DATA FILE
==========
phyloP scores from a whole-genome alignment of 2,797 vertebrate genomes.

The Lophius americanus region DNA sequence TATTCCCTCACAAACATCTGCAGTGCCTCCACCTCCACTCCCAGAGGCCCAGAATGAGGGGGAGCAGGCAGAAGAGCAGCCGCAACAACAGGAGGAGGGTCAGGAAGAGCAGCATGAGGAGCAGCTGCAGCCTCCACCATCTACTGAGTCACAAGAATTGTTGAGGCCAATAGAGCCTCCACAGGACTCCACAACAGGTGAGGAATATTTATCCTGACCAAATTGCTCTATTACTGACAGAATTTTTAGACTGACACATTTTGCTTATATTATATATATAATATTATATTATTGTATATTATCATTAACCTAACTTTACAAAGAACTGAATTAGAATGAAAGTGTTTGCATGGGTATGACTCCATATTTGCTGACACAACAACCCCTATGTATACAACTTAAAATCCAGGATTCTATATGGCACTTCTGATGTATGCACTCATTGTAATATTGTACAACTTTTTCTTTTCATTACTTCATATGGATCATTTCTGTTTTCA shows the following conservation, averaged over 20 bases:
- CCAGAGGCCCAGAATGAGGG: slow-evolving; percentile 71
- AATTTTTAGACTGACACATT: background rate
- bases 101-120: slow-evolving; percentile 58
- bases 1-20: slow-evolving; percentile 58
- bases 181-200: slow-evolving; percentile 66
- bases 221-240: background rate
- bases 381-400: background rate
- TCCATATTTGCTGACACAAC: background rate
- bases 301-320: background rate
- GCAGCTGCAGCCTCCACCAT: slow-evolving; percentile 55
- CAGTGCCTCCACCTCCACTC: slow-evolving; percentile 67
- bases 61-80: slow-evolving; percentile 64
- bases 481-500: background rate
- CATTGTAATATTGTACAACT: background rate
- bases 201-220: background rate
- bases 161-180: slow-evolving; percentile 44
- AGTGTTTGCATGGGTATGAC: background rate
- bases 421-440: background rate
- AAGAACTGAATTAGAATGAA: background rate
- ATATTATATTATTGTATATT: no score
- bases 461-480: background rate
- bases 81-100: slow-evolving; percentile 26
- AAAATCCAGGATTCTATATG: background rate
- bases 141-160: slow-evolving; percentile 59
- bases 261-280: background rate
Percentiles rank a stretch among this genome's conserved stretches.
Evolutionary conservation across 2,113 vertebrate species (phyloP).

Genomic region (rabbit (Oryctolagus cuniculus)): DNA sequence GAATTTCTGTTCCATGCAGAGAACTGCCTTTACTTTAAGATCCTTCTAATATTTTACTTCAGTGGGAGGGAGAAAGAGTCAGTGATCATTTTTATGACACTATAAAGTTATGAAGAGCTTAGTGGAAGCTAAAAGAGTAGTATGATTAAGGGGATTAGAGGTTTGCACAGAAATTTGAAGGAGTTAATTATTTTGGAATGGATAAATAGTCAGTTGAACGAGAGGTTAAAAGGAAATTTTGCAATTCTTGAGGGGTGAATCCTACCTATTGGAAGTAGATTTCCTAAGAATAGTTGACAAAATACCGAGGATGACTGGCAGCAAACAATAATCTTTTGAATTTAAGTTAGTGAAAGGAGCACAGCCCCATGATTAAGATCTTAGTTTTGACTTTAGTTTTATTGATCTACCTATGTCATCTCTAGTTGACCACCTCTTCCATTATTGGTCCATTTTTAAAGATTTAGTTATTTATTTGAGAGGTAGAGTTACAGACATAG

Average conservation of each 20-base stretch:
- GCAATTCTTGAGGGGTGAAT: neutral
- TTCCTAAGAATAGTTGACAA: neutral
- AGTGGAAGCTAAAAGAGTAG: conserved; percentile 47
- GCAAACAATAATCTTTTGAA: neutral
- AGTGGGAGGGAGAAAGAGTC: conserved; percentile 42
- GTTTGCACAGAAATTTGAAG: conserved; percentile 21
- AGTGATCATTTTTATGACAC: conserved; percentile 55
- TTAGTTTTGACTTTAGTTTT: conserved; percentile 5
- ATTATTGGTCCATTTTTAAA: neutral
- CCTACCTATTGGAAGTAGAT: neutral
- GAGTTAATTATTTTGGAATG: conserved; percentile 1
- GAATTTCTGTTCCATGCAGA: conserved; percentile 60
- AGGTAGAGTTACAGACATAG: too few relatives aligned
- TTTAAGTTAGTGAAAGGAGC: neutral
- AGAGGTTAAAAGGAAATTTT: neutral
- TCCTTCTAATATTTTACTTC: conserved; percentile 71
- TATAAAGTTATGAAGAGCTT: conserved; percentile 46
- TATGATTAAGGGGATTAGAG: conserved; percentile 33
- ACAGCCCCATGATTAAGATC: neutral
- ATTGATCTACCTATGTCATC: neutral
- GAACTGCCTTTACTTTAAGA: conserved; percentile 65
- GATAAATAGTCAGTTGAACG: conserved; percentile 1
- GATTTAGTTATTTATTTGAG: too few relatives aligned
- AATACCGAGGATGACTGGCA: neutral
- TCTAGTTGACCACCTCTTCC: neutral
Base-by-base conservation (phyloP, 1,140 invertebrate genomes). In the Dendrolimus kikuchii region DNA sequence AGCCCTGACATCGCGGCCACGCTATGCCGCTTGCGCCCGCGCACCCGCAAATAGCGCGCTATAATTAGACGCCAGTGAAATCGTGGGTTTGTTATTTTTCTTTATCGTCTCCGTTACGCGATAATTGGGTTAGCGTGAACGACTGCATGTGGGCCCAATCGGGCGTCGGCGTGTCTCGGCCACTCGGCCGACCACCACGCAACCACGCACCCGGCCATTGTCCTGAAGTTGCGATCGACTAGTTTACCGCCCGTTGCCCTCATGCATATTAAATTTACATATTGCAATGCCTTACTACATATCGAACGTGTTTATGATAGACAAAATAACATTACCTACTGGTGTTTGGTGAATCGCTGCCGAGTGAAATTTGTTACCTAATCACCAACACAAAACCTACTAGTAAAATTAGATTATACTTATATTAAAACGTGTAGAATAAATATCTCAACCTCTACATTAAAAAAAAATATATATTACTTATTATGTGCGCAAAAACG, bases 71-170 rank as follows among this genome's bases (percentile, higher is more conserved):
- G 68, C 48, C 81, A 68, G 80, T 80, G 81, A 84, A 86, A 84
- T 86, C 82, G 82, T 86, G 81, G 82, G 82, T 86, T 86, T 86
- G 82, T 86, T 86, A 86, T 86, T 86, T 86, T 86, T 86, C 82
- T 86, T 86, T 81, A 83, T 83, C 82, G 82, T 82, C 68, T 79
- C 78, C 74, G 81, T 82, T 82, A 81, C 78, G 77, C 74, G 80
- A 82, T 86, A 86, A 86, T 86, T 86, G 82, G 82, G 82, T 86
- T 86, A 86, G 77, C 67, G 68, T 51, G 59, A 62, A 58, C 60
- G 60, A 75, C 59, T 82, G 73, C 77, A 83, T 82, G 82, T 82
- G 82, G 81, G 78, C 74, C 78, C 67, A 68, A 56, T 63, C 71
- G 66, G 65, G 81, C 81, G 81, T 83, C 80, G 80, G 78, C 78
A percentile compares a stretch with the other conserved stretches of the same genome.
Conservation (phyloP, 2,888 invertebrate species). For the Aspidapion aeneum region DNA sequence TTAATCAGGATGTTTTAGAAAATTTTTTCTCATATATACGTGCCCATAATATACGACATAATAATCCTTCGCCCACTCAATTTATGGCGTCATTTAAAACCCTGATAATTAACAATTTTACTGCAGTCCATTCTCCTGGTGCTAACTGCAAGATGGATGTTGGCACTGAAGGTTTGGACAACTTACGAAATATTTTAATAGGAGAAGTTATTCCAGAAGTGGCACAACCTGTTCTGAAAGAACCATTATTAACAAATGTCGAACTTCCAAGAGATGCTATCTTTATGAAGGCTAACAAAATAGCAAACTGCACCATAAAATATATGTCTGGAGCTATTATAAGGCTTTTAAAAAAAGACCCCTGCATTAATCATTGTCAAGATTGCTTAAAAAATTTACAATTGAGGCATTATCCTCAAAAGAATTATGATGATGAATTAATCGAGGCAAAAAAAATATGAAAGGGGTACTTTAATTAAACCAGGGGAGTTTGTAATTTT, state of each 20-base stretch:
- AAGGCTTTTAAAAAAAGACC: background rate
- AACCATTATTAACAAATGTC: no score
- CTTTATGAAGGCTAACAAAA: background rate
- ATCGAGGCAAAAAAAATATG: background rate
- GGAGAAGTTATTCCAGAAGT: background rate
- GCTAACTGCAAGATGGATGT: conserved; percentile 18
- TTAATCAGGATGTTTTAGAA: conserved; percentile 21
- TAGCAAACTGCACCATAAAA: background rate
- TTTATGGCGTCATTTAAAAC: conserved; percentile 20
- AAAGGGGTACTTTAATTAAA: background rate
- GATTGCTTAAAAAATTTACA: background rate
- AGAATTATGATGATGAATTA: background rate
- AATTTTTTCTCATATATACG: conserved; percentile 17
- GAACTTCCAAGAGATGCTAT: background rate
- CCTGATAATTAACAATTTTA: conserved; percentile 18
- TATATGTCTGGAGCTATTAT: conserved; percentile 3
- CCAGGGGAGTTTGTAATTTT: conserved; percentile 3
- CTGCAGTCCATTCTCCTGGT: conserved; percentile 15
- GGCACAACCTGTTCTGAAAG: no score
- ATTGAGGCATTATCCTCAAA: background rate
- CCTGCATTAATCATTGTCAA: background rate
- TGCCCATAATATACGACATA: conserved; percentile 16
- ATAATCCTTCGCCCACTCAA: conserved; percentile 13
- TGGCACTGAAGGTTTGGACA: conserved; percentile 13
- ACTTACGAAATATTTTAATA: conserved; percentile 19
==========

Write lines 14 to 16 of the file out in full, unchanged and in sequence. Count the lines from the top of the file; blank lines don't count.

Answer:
- bases 61-80: slow-evolving; percentile 64
- bases 481-500: background rate
- CATTGTAATATTGTACAACT: background rate